In the Journals

Bivalent HPV vaccine immunogenic, safe

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August 20, 2014

The HPV-16/18 AS04-adjuvanted vaccine demonstrated efficacy and immunogenicity without any safety concerns, according to recent study results published in Human Vaccines and Immunotherapeutics.

The study was a follow-up of a double blind, randomized, placebo-controlled trial (HPV-001). Researchers assessed the efficacy of a bivalent HPV-16/18 vaccine (Cervarix, GlaxoSmithKline) in a subset of 437 women from the original study enrolled at five Brazilian centers. Participants were aged 15 to 25 years, and had previously been assigned vaccination or placebo. For the current study (HPV-023), researchers followed participants for more than 9 years, taking annual measurements of anti-HPV-16/18 antibodies.

The researchers assayed cervical samples every 6 months for HPV DNA and performed cyto-pathological examinations on a yearly basis. During the course of the study, no new HPV-16/18 infections or associated abnormalities were reported in the vaccine group.

Results indicated that vaccine efficacy against HPV-16/18 incident infection was 100% (95% CI, 66.1-100). During the 9.4 years of follow-up, vaccine efficacy was 95.6% (95% CI, 86.2-99.1) against incident infection, 100% (95% CI, 84.1-100) against 6-month persistent infection, and 100% (95% CI, 61.4-100) against 12-month persistent infection.

In terms of cyto-histopathological abnormalities, the vaccine yielded 97.1% (95% CI, 82.5-99.9) efficacy against atypical squamous cells of undetermined significance, 95% (95% CI, 68-99.9) efficacy against low-grade squamous intraepithelial lesions, 100% (95% CI, 45.2-100) efficacy against cervical intraepithelial neoplasia grade 1 and 100% (95% CI, -128.1-100) efficacy against cervical intraepithelial neoplasia grade 2 related to HPV-16/18.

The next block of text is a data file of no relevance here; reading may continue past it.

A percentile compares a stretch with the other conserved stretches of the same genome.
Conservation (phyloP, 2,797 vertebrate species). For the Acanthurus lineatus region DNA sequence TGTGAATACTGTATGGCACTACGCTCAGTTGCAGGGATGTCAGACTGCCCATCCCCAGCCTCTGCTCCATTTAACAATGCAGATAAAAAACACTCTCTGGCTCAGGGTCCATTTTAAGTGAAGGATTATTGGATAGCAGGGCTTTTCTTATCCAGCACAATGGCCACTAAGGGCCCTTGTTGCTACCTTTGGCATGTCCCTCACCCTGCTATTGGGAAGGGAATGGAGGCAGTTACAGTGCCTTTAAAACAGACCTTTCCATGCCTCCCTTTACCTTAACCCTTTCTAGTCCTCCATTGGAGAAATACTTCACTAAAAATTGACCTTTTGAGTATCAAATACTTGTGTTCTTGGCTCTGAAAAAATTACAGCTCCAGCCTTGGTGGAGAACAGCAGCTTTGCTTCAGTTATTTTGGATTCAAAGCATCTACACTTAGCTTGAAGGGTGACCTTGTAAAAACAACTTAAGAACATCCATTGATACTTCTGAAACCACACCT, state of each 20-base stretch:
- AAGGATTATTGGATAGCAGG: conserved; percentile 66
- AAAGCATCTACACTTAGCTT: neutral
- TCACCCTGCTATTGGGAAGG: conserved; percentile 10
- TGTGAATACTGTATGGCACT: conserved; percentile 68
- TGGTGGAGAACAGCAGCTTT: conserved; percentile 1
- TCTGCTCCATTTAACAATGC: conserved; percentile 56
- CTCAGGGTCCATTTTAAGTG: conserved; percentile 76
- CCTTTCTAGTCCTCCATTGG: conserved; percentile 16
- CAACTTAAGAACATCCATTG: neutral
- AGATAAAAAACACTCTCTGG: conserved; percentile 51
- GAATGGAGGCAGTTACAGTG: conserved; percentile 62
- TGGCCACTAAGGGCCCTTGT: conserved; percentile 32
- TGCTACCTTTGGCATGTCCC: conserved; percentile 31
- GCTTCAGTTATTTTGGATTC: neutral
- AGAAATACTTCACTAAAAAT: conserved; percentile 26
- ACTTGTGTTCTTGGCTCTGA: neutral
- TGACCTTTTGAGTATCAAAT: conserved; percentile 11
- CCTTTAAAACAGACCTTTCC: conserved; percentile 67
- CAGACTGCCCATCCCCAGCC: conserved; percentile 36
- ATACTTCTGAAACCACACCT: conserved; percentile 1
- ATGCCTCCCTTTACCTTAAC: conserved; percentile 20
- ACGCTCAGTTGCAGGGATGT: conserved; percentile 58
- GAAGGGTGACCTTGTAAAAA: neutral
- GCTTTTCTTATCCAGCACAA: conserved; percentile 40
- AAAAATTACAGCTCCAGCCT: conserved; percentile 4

Seropositivity of the vaccine to HPV-16/18 was ongoing, and antibodies were substantially above normal infection levels. IgG antibodies maintained continuous high volumes, leveling out roughly 18 months after the first vaccine dose and remaining stable.

No safety issues were reported with the vaccine.

According to Ronald Ellis, MD, editor-in-chief of Human Vaccines and Immunotherapeutics, these findings suggest that for teens and young adults at risk, the vaccine may have long-term value.

"HPV vaccine has been distinctive in having achieved 100% protective efficacy in licensure trials and showing excellent persistence of protective immunity,” Ellis said in a press release. “The data in this article show persistence of protection for about one decade, which should give adolescents and young adults an increased level of confidence in taking this vaccine and being protected against the development of cervical and other cancers."

Disclosure: The researchers report no relevant disclosures.

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